This vision dominates all of today’s most fashionable social and political ideas, whether they concern welfare policy, environmental regulation, education, monetary policy, healthcare, global warming or “over-population.” Somewhat earlier, it was also the impetus for full-scale central economic planning in nations around the world, before the experience of Communism permanently discredited such measures. Simultaneously, it assumed perhaps its ugliest manifestation in the 20th century Eugenics movement.
Rule of Law and Rule of Man
Over the course of centuries, great battles have been fought to establish the Rule of Law now regarded as the basis of constitutional government. In the simplest terms, this ideal denotes that, in the words of Friedrich Hayek:
…government in all its actions is bound by rules fixed and announced beforehand, making it possible to foresee with fair certainty how the authority will use its coercive powers in given circumstances and plan one’s individual affairs on the basis of this knowledge [The Road to Serfdom, 112].
In earlier times, royalist absolutism was considered the antithesis of this, whereby one individual wielded and exercised coercive power outside of any legal framework; the only basis for decision-making was that same individual’s own personal judgment. More broadly, this is what we would call arbitrary or discretionary power.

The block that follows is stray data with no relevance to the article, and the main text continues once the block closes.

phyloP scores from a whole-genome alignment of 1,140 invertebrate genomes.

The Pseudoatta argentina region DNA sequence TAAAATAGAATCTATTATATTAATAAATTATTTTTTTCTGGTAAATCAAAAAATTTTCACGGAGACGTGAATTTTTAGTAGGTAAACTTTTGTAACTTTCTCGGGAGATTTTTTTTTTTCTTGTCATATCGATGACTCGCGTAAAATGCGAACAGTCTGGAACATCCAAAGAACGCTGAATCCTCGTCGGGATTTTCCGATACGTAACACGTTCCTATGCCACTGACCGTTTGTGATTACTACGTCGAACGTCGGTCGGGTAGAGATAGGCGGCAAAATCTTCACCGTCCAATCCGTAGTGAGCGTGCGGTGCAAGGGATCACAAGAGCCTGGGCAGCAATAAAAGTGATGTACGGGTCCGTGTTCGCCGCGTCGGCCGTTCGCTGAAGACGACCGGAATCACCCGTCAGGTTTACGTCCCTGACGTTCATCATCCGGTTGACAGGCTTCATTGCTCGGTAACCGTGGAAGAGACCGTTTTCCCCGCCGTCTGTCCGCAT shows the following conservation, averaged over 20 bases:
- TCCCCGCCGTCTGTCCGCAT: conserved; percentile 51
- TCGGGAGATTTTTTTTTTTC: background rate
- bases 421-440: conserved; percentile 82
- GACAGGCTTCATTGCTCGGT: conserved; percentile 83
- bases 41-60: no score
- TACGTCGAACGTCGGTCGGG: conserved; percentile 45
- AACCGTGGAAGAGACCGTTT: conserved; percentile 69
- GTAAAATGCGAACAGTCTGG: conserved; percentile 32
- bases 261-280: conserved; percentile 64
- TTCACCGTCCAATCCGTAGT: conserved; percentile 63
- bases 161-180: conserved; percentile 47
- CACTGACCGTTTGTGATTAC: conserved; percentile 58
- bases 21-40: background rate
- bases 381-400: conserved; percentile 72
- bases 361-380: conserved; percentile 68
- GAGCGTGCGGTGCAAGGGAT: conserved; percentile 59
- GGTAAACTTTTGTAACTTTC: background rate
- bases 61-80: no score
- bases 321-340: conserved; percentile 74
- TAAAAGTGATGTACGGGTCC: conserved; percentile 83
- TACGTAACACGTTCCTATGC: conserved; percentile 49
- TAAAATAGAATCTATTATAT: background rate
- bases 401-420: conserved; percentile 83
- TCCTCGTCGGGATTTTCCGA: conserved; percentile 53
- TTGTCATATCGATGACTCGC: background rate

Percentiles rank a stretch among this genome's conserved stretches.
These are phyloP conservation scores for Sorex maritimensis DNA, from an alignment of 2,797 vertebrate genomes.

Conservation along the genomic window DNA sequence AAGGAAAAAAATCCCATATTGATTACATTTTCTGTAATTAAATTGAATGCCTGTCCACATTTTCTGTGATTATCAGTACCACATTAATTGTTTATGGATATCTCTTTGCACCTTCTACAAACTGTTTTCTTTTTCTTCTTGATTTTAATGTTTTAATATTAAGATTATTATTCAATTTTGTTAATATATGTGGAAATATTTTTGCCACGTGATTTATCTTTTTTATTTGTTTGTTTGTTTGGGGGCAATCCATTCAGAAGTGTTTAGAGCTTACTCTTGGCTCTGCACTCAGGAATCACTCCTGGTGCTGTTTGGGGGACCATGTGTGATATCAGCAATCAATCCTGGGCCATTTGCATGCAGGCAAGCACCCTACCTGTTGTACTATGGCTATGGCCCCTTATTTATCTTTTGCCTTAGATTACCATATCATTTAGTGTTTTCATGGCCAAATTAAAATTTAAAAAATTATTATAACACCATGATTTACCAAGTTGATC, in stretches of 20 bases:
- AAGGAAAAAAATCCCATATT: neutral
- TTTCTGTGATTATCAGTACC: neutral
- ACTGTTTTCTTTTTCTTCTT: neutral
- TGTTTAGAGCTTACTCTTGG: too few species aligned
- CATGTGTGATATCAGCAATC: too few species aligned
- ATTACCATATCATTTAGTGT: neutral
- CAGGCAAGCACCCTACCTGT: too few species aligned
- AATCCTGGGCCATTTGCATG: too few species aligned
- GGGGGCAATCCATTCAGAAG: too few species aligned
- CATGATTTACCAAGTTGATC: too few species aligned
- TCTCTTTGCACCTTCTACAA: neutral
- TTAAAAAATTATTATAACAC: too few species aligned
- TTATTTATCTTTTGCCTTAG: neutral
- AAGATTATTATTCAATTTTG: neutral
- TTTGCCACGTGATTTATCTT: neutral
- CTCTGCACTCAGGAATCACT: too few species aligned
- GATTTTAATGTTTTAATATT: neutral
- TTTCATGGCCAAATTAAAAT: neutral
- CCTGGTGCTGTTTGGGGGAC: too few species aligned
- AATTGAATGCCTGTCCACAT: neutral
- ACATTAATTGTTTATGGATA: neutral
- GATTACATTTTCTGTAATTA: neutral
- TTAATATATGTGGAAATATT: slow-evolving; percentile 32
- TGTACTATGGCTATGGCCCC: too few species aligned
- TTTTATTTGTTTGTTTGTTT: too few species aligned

I mention this dichotomy because the second type of power is precisely the sort implied in the modern cult or expertise. Any one – or any group – that becomes a surrogate decision-maker must necessary make decisions that cannot be foreseen by formal rules. The classic dilemma of the economic planner stands out as a prime example: how many goods need to be produced and how many prices need to be set are constantly changeable depending on circumstances, and the planner must necessarily choose between the conflicting needs of various persons and groups. The same, incidentally, applies to surrogate decision-makers in the medical field (where nationally-administered healthcare systems have installed them in countries around the world). They must decide on questions such as how many surgeries are performed, what treatments are administered, how many doctors and staff are hired, what they will be paid, etc.
Let me reiterate for a moment what this all means. Rather than self-governance and individual decision-making under a clear set of formal rules, the cult of expertise demands that citizens of modern societies surrender choice over multiple areas of their lives to select groups of people making decisions according to nothing more than their own knowledge and judgment. Such discretionary planning power over society assumes the existence of near-omniscient knowledge on the part of the planner or “expert.”
But the truth is, no one is truly an “expert” on anything. Scientists in all fields always have conflicting opinions – every theory has flaws. All human beings are fallible, which is the ultimate reason that no one person or group can be trusted with absolute power or be assigned absolute credibility. “Experts” can be – and for much of history have been – drastically wrong.
To be continued next week in “Morals Are For Men, Not Gods” – Part 2.